Page 4, 3rd May 1974

3rd May 1974
Page 4
Page 4, 3rd May 1974 — Catholic Herald article led to overseas students chaplaincy

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Locations: Cambridge, London, Paris


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Catholic Herald article led to overseas students chaplaincy

Douglas Hyde, writing in the Catholic Herald 20 years ago, gave a warning that Communists were meeting students from African countries immediately they landed at Heathrow Airport. Fr Hugh Thwaites, Si. said recently that this article had led

to the foundation of the Catholic Students International Chaplaincy, whose team of six

priests an-sl three sisters work

ith more than 40,000 African iiid Asian students in London. Fr Thwaitcs is student chaplain at the Tooting Centre in Southwark diocese, which has study rooms, television and a small chapel.

It is one of four London centres, including a hostel for 200 men at Manor House, with headquarters at Holland Park,

where Er Sean Murphy MHM, for 13 years a missionary in Uganda, was recently appointed National Chaplain tooverseas students.

"We try to be a welcoming Christian presence," he said. "We see ourselves as t4e Catholic Church in England being at home to students of the world."

Fr Murphy said the chaplaincy, open to students of all denominations, worked with students of 43 nationalities, a great number coming from Africa. While in the past most had been young men, many Asian girls were now arriving

from Malaysia the Philippines and Japan, the products of convent schools in their own -countries. .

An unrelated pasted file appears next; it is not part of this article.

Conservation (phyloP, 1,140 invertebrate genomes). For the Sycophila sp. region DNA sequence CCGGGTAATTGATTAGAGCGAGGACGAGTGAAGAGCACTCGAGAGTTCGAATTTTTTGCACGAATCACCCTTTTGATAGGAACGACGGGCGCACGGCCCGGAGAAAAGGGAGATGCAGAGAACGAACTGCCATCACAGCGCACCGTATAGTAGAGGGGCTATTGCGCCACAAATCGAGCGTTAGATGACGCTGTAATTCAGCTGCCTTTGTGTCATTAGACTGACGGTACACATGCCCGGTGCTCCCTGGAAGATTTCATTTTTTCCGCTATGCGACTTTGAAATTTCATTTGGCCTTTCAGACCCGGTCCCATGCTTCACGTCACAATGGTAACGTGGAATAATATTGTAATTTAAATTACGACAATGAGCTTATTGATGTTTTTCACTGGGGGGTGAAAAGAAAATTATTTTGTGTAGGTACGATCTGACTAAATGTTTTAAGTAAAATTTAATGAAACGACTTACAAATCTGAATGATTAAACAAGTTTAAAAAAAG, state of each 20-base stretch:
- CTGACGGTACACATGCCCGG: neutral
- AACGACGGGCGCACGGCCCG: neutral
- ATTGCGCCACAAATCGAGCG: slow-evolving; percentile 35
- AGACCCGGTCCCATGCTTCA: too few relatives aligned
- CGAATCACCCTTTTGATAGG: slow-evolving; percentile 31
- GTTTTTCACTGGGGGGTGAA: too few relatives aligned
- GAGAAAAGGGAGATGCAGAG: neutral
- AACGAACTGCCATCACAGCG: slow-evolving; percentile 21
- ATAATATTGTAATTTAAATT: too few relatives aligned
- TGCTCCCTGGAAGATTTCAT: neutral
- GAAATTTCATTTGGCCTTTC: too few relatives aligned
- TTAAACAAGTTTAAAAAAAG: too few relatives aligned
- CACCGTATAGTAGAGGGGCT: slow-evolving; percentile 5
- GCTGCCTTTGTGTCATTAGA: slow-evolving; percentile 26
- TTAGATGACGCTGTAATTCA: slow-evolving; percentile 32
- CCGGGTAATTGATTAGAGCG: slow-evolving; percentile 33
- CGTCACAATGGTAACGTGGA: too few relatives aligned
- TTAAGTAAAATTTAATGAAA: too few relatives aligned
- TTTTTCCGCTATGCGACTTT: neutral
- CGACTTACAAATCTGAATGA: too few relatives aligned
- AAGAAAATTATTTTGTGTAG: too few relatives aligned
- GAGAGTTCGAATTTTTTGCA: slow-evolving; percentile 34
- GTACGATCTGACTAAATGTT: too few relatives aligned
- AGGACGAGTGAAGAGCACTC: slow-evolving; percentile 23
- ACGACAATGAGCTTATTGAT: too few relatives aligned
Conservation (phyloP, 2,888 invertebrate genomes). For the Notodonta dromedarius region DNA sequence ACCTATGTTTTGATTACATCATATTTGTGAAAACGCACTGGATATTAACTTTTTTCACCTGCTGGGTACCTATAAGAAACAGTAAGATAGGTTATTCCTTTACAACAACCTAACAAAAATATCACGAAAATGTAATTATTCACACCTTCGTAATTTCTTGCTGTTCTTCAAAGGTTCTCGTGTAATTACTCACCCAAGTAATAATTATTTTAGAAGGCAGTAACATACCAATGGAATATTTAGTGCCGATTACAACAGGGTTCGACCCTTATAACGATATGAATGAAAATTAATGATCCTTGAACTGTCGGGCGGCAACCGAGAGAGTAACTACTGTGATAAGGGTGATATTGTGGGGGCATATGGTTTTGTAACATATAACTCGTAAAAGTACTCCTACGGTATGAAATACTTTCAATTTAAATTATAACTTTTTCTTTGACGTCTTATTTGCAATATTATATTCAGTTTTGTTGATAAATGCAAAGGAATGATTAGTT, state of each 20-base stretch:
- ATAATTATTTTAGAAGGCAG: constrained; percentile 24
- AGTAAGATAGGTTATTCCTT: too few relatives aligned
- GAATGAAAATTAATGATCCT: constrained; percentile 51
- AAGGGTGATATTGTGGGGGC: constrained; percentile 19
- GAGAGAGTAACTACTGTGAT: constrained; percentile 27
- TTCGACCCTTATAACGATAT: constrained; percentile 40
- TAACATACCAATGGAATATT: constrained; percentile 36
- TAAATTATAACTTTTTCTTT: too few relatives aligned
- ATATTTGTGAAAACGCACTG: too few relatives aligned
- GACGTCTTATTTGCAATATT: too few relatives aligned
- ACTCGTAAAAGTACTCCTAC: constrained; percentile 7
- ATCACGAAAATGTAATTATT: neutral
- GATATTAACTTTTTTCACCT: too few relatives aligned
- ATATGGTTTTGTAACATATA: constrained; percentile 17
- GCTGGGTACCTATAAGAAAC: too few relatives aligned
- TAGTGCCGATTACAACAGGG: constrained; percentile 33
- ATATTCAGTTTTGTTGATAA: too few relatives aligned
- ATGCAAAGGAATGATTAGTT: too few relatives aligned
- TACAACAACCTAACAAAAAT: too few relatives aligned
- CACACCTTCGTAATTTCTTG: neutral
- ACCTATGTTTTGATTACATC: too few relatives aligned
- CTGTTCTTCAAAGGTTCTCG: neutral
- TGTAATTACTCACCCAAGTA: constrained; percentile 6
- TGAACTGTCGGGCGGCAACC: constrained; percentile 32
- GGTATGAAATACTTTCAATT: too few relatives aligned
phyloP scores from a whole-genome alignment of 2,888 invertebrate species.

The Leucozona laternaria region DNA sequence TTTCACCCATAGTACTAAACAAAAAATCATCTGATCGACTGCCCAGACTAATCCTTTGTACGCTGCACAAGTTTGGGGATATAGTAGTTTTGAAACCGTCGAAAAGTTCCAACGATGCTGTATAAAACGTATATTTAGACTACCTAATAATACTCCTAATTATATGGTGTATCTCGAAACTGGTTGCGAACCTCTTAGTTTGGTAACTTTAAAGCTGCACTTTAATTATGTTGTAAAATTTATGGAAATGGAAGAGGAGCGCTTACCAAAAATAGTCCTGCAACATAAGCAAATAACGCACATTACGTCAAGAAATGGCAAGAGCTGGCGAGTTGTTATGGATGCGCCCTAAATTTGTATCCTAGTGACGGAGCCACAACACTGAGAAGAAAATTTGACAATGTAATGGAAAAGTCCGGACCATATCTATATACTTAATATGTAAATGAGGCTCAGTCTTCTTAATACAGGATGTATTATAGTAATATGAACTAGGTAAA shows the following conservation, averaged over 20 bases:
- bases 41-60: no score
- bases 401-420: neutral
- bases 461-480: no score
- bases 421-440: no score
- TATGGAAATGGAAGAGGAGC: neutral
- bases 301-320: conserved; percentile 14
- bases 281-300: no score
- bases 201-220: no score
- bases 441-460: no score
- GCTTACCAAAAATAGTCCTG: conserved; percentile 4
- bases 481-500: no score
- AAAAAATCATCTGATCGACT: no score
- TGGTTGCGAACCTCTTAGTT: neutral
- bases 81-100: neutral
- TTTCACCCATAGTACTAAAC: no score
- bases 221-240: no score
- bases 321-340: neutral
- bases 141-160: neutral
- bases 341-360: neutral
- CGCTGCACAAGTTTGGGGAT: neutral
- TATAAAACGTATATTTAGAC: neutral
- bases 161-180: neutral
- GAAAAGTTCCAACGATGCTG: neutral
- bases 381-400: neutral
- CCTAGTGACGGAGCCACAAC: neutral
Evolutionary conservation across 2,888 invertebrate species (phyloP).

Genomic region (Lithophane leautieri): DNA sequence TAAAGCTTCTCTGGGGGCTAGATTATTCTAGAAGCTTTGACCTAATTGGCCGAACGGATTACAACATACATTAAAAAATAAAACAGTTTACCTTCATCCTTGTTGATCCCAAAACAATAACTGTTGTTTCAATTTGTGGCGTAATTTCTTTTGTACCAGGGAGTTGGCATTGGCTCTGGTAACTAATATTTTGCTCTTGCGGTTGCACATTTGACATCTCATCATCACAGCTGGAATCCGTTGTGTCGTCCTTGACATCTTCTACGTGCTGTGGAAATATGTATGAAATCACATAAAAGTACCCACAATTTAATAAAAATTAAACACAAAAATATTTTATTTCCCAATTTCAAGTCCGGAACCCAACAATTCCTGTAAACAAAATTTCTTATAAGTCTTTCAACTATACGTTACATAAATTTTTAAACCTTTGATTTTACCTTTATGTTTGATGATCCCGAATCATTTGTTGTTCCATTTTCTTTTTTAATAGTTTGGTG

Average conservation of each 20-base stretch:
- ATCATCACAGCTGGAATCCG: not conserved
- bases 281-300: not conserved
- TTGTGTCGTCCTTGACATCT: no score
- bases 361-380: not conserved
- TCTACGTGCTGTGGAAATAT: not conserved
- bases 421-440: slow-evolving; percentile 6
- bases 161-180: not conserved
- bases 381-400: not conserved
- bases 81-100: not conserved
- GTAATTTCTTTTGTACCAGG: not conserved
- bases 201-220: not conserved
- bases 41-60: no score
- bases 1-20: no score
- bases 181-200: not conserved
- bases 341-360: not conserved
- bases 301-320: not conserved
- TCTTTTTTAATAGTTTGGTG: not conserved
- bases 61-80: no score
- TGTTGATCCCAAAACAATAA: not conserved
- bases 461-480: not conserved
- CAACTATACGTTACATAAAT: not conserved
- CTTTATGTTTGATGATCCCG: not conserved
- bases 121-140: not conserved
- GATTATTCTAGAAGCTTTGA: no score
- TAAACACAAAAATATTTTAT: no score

Fr Thwaites said he had "inherited" 200 students from his predecessor in 1968. The number had since grown to about 600, the largest group being lbos from Nigeria. Many were already graduates of

African universities coming here to do post-graduate work

and were older than the average student, often having a wife and children, he said.

Many of them faced money and accommodation problems and a number who had successfully graduated as lawyers took on part-time jobs, in some cases as night . watchmen.

Often the wife would work while the husband studied, and

as both had come for qualifications. when he had completed his course, she would lake on a shorter training course before both returned.

The vast majority did return to their own countries, but some of those who did not, stayed because they were ashamed to admit their failure at home, he said.

With Huss, the brightest boy in an extended family or village

was often chosen by his people to go to university, said Fr Thwaites.

The boy's relatives pooled resources to send him to study abroad, and if he was successful it was expected of him that he ould help others to complete hieher education. -Some students actually sent money home, and when they returned were expected to give up to 11,000 worth of presents.

In addition to the pressure to succeed the black student also encountered prejudice. This showed itself in all sorts of ways, and even in Church many Catholics whould not sit beside overseas students.

In one case Fr Thwaites knew of. a member of a congregation had turned to his neighbour to exchange the kiss of peace and suddenly seeing he was black. refused to give it.

Fr Thwaites said he found his work very rewarding and many he worked with had a "very strong faith." "Asking them 'Do you pray? is like asking them

'do you eat'?' it comes so 'naturally to them," he said. "They very often have an absolute assurance in talking about God and have a personal relationship with Him."

The Faith was grossing in Africa, he said. On a visit there last summer he had found 22

new along six miles of r new along six miles of r

He had no doubt that students who returned would help the Church, but he also knew of cases where students who returned who had come to Britain had not been made to feel welcome and returned determined to damage Christianity.

One such individual was at present in an influential position in Nigeria's Education Ministry and was attacking Church schools. he said.